More than anything, Hannah is blank, propelled not by goals or aspirations, by likes or dislikes, but by outside events. She reacts to, and is formed by, whatever happens to come her way. Because of that, "The Man of My Dreams" makes for strange reading -- a character study that is driven by plot. It is an ordinary, routine journey of divorce, remarriage, boyfriends had and lost, but Sittenfeld makes it captivating, like another family's home movies. She writes in the third person, inside Hannah's head, which turns reading into something closer to eavesdropping. Like here, when Hannah takes a camping trip with her sister Allison, Allison's fiancé, and the fiancé's brother Elliot, Hannah is forced to share a tent with Elliot. She's drawn to him, but notices he has a crush on her sister.

"It is in this moment, in his worship of Allison, that Hannah feels a weird kinship with Elliot. Watching them, she can feel in her own hand the desire to touch this girl's wavy hair, this girl whose kindness and beauty could make your life right if you could get her to be yours. Hannah wonders if Elliot imagined she would be another version of Allison."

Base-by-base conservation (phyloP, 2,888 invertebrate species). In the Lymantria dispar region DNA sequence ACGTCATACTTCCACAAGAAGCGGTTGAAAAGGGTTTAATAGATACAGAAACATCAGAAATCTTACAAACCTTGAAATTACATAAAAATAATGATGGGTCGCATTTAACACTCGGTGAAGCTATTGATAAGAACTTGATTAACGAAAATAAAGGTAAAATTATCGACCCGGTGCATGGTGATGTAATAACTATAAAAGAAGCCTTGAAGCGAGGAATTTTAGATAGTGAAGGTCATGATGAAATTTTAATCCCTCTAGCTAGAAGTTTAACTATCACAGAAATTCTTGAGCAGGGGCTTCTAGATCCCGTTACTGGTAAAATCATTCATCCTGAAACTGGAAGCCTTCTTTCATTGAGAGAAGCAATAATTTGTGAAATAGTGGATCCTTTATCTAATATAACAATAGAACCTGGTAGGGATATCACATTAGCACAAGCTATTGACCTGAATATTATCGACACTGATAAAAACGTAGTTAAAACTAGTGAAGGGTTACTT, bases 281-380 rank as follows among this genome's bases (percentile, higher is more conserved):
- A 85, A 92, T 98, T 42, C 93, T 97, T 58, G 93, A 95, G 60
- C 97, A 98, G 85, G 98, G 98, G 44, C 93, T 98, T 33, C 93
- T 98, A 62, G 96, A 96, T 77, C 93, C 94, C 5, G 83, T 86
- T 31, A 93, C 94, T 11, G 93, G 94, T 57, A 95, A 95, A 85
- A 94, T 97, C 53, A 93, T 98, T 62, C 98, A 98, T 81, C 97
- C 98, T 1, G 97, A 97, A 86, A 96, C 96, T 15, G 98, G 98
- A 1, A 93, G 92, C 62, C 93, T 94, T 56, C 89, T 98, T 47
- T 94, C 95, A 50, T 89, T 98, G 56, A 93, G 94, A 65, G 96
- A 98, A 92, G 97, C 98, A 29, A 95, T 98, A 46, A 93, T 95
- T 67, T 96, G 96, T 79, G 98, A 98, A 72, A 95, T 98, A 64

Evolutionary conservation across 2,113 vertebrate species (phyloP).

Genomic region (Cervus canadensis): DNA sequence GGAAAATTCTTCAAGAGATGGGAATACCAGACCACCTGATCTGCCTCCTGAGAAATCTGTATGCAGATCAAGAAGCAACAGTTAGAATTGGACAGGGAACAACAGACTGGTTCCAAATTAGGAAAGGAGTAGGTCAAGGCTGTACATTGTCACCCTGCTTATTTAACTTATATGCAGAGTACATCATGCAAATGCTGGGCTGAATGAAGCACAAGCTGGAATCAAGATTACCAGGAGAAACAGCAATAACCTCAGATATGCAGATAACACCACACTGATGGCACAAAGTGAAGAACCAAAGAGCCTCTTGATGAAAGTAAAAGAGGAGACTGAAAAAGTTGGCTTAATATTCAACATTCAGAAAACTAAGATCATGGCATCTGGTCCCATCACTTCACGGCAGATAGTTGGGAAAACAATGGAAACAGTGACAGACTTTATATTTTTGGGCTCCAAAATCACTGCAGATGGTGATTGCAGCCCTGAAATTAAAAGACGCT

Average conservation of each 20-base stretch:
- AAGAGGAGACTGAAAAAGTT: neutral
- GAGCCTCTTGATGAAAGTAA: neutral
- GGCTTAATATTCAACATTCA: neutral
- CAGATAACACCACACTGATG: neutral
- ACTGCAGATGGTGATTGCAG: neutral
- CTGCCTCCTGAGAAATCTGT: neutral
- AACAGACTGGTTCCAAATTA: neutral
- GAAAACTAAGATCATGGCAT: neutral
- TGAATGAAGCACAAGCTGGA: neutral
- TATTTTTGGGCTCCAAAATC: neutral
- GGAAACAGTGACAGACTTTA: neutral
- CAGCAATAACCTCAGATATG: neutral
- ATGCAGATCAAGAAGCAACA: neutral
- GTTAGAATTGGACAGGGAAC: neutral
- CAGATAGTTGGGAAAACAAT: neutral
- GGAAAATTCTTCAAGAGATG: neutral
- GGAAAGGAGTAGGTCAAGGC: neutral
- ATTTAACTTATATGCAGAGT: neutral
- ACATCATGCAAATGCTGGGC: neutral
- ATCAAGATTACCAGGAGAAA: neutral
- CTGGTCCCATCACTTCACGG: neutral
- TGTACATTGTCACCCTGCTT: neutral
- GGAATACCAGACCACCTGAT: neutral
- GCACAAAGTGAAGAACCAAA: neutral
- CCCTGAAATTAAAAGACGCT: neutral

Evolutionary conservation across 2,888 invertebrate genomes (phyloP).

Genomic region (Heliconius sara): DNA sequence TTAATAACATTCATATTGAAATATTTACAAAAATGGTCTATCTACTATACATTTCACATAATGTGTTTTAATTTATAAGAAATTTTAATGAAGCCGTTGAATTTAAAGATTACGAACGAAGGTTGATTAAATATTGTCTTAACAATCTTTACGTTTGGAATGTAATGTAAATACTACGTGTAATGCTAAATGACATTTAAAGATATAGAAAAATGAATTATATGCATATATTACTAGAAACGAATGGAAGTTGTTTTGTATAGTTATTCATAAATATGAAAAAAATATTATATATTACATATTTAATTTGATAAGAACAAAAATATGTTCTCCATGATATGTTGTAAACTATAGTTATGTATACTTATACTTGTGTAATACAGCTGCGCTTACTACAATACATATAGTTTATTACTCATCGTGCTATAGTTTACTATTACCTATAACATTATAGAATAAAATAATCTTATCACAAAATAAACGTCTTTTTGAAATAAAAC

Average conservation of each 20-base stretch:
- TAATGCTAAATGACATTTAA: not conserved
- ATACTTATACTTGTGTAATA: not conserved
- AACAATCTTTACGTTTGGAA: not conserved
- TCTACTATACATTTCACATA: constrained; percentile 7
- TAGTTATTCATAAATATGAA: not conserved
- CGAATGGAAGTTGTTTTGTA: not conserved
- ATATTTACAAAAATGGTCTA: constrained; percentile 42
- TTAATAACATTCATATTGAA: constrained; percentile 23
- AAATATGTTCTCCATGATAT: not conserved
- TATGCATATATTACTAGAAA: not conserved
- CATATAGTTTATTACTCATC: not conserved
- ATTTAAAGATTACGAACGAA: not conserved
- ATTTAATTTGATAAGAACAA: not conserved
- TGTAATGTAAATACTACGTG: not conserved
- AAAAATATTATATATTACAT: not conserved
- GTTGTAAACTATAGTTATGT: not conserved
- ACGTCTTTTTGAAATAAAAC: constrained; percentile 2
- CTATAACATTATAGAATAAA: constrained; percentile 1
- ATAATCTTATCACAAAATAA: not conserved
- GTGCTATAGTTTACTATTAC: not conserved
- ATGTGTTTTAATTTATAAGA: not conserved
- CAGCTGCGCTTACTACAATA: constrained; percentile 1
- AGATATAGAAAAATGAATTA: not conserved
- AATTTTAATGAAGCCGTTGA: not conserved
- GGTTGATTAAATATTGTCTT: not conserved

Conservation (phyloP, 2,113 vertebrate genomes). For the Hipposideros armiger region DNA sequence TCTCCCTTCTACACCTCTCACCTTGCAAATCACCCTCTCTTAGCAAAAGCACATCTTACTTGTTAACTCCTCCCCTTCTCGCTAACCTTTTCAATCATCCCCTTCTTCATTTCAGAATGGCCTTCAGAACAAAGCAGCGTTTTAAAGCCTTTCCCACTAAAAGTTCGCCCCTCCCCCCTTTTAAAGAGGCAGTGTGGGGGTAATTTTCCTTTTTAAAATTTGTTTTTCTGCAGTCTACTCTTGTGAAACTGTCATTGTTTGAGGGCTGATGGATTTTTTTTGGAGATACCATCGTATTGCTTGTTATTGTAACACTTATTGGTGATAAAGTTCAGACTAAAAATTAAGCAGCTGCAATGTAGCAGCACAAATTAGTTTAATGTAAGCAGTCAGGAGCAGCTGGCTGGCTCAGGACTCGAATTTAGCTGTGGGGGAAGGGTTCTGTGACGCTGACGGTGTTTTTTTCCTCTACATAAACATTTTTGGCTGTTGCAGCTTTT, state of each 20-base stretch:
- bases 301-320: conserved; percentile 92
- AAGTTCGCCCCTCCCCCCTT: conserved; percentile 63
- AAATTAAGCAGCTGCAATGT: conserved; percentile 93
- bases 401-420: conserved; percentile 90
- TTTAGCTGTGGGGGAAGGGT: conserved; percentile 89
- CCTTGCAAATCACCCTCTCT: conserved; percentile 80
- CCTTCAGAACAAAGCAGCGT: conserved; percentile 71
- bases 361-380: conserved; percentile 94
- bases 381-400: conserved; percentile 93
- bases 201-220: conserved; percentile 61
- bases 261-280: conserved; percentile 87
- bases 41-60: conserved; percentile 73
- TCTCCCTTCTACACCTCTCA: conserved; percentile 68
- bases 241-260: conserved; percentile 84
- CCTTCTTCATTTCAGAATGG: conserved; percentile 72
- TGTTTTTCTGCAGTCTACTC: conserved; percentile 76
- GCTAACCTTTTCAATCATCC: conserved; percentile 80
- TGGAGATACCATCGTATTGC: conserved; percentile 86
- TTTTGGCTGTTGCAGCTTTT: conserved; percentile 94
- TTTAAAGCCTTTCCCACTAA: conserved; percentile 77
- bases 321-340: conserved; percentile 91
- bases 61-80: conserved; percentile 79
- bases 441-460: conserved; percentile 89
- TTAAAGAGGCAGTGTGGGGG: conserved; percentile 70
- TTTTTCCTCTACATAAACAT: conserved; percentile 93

In this moment, as in so many others, it is easy to slip inside Hannah, to get into her head. And because Sittenfeld is so good at bringing Hannah to life, she is also very good at getting you to turn the pages.

Unlike "Prep's" Lee, Hannah is not just a morose adolescent -- she is a depressed adult. She is not deeply ashamed of her father, but has been damaged, traumatized by his outbursts. The screen she hides behind doesn't just separate her from others, it makes her into a bit of a zombie, removed from her own feelings. After Oliver tells her about the bathroom blow job, "it occurred to her that she should feel more devastated than she did." Any emotional outbursts embarrass her; she is even bemused by Mike's passionate defense of migrant workers, which she finds "silly." During her childhood, "any given day was about not stirring the pot, so people who stir the pot voluntarily" strike her as "playing a game, even if they're not aware of it."